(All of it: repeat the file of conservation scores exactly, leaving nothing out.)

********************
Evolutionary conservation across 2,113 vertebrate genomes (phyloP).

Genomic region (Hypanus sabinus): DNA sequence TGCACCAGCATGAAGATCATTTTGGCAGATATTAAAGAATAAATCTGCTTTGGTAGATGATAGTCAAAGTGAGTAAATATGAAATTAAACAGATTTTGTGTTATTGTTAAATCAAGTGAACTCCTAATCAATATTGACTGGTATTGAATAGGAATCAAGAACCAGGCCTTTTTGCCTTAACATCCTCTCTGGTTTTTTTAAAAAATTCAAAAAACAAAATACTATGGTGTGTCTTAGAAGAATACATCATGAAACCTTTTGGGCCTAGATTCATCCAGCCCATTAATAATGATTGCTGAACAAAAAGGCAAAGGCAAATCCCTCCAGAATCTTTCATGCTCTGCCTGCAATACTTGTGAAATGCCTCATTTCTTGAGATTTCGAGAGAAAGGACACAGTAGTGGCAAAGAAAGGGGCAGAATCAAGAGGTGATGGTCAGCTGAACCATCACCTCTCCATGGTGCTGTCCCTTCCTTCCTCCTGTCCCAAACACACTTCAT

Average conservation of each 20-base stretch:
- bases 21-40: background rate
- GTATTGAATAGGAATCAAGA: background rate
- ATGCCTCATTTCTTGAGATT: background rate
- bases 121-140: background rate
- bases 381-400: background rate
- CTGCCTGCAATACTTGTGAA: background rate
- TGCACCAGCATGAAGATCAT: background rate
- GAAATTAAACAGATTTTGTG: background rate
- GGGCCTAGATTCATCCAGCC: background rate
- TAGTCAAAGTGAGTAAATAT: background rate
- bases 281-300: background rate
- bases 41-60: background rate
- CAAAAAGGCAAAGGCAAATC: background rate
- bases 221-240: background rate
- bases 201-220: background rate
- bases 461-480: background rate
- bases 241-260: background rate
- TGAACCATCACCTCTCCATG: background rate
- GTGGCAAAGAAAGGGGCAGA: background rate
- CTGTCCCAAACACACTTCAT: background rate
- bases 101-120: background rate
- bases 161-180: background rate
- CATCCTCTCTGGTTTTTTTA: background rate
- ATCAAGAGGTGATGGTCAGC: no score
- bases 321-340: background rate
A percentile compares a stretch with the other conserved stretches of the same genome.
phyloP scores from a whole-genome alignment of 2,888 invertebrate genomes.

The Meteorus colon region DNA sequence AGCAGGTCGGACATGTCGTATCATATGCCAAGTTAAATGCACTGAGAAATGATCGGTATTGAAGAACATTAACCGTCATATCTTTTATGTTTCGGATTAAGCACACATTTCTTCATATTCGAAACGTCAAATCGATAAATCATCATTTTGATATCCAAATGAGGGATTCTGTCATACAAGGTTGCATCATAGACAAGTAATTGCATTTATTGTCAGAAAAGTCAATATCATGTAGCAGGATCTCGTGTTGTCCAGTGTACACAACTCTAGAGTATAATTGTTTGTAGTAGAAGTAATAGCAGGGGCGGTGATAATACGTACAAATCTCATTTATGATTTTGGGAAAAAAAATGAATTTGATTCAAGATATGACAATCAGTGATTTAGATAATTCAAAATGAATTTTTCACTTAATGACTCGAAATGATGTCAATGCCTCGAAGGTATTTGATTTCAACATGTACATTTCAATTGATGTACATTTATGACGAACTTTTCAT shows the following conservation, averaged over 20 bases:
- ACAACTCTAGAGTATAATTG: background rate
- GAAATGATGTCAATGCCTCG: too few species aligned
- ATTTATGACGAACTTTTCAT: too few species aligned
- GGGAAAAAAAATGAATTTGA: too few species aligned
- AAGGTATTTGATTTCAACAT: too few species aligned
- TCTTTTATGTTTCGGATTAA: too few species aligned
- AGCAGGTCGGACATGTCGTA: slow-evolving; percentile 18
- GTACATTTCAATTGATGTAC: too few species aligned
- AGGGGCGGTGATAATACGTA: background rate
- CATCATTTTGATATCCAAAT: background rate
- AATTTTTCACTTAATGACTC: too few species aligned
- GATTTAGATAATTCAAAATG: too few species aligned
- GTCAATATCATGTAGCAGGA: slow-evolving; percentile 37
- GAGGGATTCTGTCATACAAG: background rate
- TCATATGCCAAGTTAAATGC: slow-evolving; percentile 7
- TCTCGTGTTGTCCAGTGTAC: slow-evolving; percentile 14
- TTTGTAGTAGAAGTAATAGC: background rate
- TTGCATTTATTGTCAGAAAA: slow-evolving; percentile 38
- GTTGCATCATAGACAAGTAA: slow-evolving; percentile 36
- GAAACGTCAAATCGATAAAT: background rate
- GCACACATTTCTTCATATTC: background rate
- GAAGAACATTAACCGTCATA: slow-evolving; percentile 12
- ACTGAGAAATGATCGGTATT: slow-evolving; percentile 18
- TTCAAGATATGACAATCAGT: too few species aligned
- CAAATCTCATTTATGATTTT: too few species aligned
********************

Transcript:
Evolutionary conservation across 2,113 vertebrate genomes (phyloP).

Genomic region (Hypanus sabinus): DNA sequence TGCACCAGCATGAAGATCATTTTGGCAGATATTAAAGAATAAATCTGCTTTGGTAGATGATAGTCAAAGTGAGTAAATATGAAATTAAACAGATTTTGTGTTATTGTTAAATCAAGTGAACTCCTAATCAATATTGACTGGTATTGAATAGGAATCAAGAACCAGGCCTTTTTGCCTTAACATCCTCTCTGGTTTTTTTAAAAAATTCAAAAAACAAAATACTATGGTGTGTCTTAGAAGAATACATCATGAAACCTTTTGGGCCTAGATTCATCCAGCCCATTAATAATGATTGCTGAACAAAAAGGCAAAGGCAAATCCCTCCAGAATCTTTCATGCTCTGCCTGCAATACTTGTGAAATGCCTCATTTCTTGAGATTTCGAGAGAAAGGACACAGTAGTGGCAAAGAAAGGGGCAGAATCAAGAGGTGATGGTCAGCTGAACCATCACCTCTCCATGGTGCTGTCCCTTCCTTCCTCCTGTCCCAAACACACTTCAT

Average conservation of each 20-base stretch:
- bases 21-40: background rate
- GTATTGAATAGGAATCAAGA: background rate
- ATGCCTCATTTCTTGAGATT: background rate
- bases 121-140: background rate
- bases 381-400: background rate
- CTGCCTGCAATACTTGTGAA: background rate
- TGCACCAGCATGAAGATCAT: background rate
- GAAATTAAACAGATTTTGTG: background rate
- GGGCCTAGATTCATCCAGCC: background rate
- TAGTCAAAGTGAGTAAATAT: background rate
- bases 281-300: background rate
- bases 41-60: background rate
- CAAAAAGGCAAAGGCAAATC: background rate
- bases 221-240: background rate
- bases 201-220: background rate
- bases 461-480: background rate
- bases 241-260: background rate
- TGAACCATCACCTCTCCATG: background rate
- GTGGCAAAGAAAGGGGCAGA: background rate
- CTGTCCCAAACACACTTCAT: background rate
- bases 101-120: background rate
- bases 161-180: background rate
- CATCCTCTCTGGTTTTTTTA: background rate
- ATCAAGAGGTGATGGTCAGC: no score
- bases 321-340: background rate
A percentile compares a stretch with the other conserved stretches of the same genome.
phyloP scores from a whole-genome alignment of 2,888 invertebrate genomes.

The Meteorus colon region DNA sequence AGCAGGTCGGACATGTCGTATCATATGCCAAGTTAAATGCACTGAGAAATGATCGGTATTGAAGAACATTAACCGTCATATCTTTTATGTTTCGGATTAAGCACACATTTCTTCATATTCGAAACGTCAAATCGATAAATCATCATTTTGATATCCAAATGAGGGATTCTGTCATACAAGGTTGCATCATAGACAAGTAATTGCATTTATTGTCAGAAAAGTCAATATCATGTAGCAGGATCTCGTGTTGTCCAGTGTACACAACTCTAGAGTATAATTGTTTGTAGTAGAAGTAATAGCAGGGGCGGTGATAATACGTACAAATCTCATTTATGATTTTGGGAAAAAAAATGAATTTGATTCAAGATATGACAATCAGTGATTTAGATAATTCAAAATGAATTTTTCACTTAATGACTCGAAATGATGTCAATGCCTCGAAGGTATTTGATTTCAACATGTACATTTCAATTGATGTACATTTATGACGAACTTTTCAT shows the following conservation, averaged over 20 bases:
- ACAACTCTAGAGTATAATTG: background rate
- GAAATGATGTCAATGCCTCG: too few species aligned
- ATTTATGACGAACTTTTCAT: too few species aligned
- GGGAAAAAAAATGAATTTGA: too few species aligned
- AAGGTATTTGATTTCAACAT: too few species aligned
- TCTTTTATGTTTCGGATTAA: too few species aligned
- AGCAGGTCGGACATGTCGTA: slow-evolving; percentile 18
- GTACATTTCAATTGATGTAC: too few species aligned
- AGGGGCGGTGATAATACGTA: background rate
- CATCATTTTGATATCCAAAT: background rate
- AATTTTTCACTTAATGACTC: too few species aligned
- GATTTAGATAATTCAAAATG: too few species aligned
- GTCAATATCATGTAGCAGGA: slow-evolving; percentile 37
- GAGGGATTCTGTCATACAAG: background rate
- TCATATGCCAAGTTAAATGC: slow-evolving; percentile 7
- TCTCGTGTTGTCCAGTGTAC: slow-evolving; percentile 14
- TTTGTAGTAGAAGTAATAGC: background rate
- TTGCATTTATTGTCAGAAAA: slow-evolving; percentile 38
- GTTGCATCATAGACAAGTAA: slow-evolving; percentile 36
- GAAACGTCAAATCGATAAAT: background rate
- GCACACATTTCTTCATATTC: background rate
- GAAGAACATTAACCGTCATA: slow-evolving; percentile 12
- ACTGAGAAATGATCGGTATT: slow-evolving; percentile 18
- TTCAAGATATGACAATCAGT: too few species aligned
- CAAATCTCATTTATGATTTT: too few species aligned